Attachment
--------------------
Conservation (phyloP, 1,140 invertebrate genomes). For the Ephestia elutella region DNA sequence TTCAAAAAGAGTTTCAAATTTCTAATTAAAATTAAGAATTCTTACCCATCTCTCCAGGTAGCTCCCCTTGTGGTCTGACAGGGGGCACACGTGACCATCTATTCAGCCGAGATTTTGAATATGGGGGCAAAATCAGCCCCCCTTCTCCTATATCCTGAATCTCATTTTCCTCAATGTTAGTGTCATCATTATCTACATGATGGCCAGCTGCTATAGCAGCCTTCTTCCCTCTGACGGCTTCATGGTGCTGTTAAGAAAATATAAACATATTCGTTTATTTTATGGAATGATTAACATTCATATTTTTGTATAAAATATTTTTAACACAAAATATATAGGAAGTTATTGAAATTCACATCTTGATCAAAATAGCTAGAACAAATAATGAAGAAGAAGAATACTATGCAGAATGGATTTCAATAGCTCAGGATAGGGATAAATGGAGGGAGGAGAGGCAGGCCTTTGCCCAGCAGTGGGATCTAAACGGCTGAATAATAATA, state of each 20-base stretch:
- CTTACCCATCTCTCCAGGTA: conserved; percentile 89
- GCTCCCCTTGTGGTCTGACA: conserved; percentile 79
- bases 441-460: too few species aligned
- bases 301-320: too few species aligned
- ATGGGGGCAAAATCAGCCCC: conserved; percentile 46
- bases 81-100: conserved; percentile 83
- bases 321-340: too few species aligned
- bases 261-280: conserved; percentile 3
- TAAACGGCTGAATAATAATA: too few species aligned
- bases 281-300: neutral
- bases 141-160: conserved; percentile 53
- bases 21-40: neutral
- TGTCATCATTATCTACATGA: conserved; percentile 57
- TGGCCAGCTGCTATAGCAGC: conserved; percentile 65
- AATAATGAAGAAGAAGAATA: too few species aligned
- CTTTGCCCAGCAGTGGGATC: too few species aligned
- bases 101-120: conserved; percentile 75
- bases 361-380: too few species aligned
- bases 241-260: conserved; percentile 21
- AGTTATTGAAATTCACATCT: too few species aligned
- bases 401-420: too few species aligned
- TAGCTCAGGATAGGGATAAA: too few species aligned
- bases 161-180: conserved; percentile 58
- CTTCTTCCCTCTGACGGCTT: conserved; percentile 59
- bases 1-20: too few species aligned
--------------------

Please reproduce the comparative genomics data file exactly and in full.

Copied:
Conservation (phyloP, 1,140 invertebrate genomes). For the Ephestia elutella region DNA sequence TTCAAAAAGAGTTTCAAATTTCTAATTAAAATTAAGAATTCTTACCCATCTCTCCAGGTAGCTCCCCTTGTGGTCTGACAGGGGGCACACGTGACCATCTATTCAGCCGAGATTTTGAATATGGGGGCAAAATCAGCCCCCCTTCTCCTATATCCTGAATCTCATTTTCCTCAATGTTAGTGTCATCATTATCTACATGATGGCCAGCTGCTATAGCAGCCTTCTTCCCTCTGACGGCTTCATGGTGCTGTTAAGAAAATATAAACATATTCGTTTATTTTATGGAATGATTAACATTCATATTTTTGTATAAAATATTTTTAACACAAAATATATAGGAAGTTATTGAAATTCACATCTTGATCAAAATAGCTAGAACAAATAATGAAGAAGAAGAATACTATGCAGAATGGATTTCAATAGCTCAGGATAGGGATAAATGGAGGGAGGAGAGGCAGGCCTTTGCCCAGCAGTGGGATCTAAACGGCTGAATAATAATA, state of each 20-base stretch:
- CTTACCCATCTCTCCAGGTA: conserved; percentile 89
- GCTCCCCTTGTGGTCTGACA: conserved; percentile 79
- bases 441-460: too few species aligned
- bases 301-320: too few species aligned
- ATGGGGGCAAAATCAGCCCC: conserved; percentile 46
- bases 81-100: conserved; percentile 83
- bases 321-340: too few species aligned
- bases 261-280: conserved; percentile 3
- TAAACGGCTGAATAATAATA: too few species aligned
- bases 281-300: neutral
- bases 141-160: conserved; percentile 53
- bases 21-40: neutral
- TGTCATCATTATCTACATGA: conserved; percentile 57
- TGGCCAGCTGCTATAGCAGC: conserved; percentile 65
- AATAATGAAGAAGAAGAATA: too few species aligned
- CTTTGCCCAGCAGTGGGATC: too few species aligned
- bases 101-120: conserved; percentile 75
- bases 361-380: too few species aligned
- bases 241-260: conserved; percentile 21
- AGTTATTGAAATTCACATCT: too few species aligned
- bases 401-420: too few species aligned
- TAGCTCAGGATAGGGATAAA: too few species aligned
- bases 161-180: conserved; percentile 58
- CTTCTTCCCTCTGACGGCTT: conserved; percentile 59
- bases 1-20: too few species aligned